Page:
NYDFS Chief to Resign Amid Reported Tension with Governor’s Office

Infighting between the New York State Department of Financial Services and the governor’s office has reportedly led to the resignation of key figures.

AccessTimeIconOct 28, 2015 at 6:28 p.m. UTC
Updated Sep 11, 2021 at 11:57 a.m. UTC
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Infighting between the New York State Department of Financial Services (NYDFS) and the state governor’s office has reportedly led to the resignation of key figures.

reported Monday that Anthony Albanese, acting superintendent of the NYDFS and successor to BitLicense architect Benjamin M Lawsky, is set to resign alongside agency spokesman Matthew Anderson. According to Bloomberg News, Albanese will depart in December.

Under Lawsky – who left office in June – the NYDFS developed the BitLicense, a licensure scheme for digital currency companies operating in the state of New York. As head of the NYDFS, Albanese has overseen the initial roll-out of the regulatory framework.

The driving force being the resignations, according to WSJ and Bloomberg sources, is alleged interference from the governor’s office into NYDFS activities.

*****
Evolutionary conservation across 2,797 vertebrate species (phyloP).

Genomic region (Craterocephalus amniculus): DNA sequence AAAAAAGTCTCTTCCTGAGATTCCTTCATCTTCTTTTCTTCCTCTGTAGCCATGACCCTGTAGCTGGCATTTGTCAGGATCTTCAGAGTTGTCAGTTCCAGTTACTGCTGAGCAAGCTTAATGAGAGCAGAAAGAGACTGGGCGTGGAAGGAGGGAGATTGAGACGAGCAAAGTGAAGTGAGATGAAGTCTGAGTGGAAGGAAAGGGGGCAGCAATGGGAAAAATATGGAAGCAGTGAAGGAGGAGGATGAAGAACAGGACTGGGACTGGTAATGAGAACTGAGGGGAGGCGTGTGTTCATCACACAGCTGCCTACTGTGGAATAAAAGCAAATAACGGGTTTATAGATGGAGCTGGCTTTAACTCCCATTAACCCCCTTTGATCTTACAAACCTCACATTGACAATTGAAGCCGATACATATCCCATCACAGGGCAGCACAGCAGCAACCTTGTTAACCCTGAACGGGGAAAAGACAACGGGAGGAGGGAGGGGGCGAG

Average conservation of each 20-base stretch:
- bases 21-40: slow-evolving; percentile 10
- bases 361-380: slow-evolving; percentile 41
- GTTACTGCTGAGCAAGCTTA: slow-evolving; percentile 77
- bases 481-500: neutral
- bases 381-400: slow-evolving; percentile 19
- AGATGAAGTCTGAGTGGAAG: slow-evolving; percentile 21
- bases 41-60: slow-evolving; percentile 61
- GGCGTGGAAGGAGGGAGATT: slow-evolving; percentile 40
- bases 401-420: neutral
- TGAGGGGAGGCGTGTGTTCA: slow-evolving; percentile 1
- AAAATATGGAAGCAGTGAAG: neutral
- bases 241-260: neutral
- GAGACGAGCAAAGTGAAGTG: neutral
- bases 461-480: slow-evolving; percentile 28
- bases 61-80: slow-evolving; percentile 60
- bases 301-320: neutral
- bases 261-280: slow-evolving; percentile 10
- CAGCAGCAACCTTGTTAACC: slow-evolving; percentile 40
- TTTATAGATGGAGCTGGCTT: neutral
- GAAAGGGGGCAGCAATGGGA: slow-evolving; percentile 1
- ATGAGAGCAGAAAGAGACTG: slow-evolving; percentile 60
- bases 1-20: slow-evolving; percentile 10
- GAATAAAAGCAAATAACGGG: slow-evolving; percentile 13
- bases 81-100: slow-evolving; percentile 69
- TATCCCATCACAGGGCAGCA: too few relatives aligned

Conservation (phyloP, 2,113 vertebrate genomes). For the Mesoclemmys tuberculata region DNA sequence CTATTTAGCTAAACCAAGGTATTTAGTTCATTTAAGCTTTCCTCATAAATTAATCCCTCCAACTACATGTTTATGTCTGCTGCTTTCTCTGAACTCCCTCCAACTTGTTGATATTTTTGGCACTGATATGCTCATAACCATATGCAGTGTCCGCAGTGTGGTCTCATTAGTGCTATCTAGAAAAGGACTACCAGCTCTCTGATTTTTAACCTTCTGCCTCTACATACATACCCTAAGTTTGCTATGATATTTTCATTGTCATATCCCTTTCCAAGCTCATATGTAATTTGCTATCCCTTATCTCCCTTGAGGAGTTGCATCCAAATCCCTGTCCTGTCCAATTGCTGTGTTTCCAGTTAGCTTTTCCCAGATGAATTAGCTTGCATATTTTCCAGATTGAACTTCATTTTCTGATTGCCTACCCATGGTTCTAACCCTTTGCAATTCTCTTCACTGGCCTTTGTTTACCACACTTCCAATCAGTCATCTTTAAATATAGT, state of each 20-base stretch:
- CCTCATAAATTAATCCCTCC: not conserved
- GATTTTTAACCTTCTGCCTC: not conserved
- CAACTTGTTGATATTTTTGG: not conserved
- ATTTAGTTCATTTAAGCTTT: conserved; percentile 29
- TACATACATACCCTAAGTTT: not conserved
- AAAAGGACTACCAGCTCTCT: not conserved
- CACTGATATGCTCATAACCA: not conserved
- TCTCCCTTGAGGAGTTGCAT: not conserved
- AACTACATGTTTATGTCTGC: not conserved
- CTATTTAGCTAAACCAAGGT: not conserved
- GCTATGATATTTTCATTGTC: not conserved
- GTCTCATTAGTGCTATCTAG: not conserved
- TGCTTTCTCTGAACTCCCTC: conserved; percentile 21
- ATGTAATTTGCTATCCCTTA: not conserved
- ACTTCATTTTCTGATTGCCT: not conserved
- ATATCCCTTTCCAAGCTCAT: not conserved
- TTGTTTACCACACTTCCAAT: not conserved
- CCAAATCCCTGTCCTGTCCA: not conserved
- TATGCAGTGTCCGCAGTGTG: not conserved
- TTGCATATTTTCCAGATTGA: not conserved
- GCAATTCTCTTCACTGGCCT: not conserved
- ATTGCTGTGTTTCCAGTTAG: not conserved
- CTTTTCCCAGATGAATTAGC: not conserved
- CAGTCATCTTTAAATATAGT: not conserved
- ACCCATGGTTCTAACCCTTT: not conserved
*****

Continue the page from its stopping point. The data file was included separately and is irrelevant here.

The office of New York Governor Andrew Cuomo has reportedly tried to interfere with the NYDFS subpoena process by requiring that it be notified prior to subpoenas being issued – a charge the governor’s office has denied.

Contributing to the strain were reported conflicts over monetary penalties extracted by the NYDFS, which since its creation in 2011 has reaped billions of dollars in settlements from some of the city’s largest financial institutions. Some of those institutions, especially those headquartered overseas, are said to have complained about the fines to Cuomo’s office.

“Mr. Cuomo’s staff has sought in recent months to exert more control over the regulator, which has established itself as a powerful financial watchdog and brought billions of dollars in penalties to New York state’s general fund,” the Journal reported. “The regulator was also unpopular on Wall Street, where some executives felt the department at times overreached on Mr. Lawsky’s watch.”

Albanese said this week that the move out of NYDFS was always in the works, saying in a statement provided to Bloomberg:

“After four years at DFS, I decided it was time to return to the private sector and I have accepted another opportunity outside of government. This was always intended to be a temporary position to help smooth the transition process.”

Tug of war image via Shutterstock


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